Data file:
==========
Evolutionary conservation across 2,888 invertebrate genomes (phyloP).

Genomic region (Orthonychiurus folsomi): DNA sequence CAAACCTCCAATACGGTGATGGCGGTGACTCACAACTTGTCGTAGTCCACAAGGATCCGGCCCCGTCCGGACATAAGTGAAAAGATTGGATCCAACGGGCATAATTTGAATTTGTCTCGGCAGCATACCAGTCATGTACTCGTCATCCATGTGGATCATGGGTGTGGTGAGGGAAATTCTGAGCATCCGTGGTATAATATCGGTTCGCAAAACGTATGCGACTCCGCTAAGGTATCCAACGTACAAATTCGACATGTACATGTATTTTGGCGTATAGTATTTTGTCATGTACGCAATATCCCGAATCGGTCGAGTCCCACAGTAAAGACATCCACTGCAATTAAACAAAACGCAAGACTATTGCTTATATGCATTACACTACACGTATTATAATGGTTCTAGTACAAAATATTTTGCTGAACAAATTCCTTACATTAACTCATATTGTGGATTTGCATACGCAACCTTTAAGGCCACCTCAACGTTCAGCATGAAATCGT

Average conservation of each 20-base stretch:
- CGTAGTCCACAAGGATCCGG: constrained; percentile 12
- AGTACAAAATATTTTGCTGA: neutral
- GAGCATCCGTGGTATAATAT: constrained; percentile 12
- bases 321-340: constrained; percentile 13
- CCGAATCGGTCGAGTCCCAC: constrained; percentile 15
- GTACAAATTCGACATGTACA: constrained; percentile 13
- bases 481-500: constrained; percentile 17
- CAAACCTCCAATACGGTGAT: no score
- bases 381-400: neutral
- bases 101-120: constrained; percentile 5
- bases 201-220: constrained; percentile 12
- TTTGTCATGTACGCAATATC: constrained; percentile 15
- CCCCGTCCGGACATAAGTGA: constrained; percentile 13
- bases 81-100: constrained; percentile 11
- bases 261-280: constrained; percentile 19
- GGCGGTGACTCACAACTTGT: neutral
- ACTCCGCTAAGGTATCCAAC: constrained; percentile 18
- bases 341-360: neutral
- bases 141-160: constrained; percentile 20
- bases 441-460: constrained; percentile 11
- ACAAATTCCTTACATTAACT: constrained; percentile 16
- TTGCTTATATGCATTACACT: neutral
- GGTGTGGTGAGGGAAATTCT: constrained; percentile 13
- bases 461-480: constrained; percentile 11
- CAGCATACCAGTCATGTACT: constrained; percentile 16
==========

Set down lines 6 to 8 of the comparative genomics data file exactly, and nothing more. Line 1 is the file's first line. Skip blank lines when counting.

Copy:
- GAGCATCCGTGGTATAATAT: constrained; percentile 12
- bases 321-340: constrained; percentile 13
- CCGAATCGGTCGAGTCCCAC: constrained; percentile 15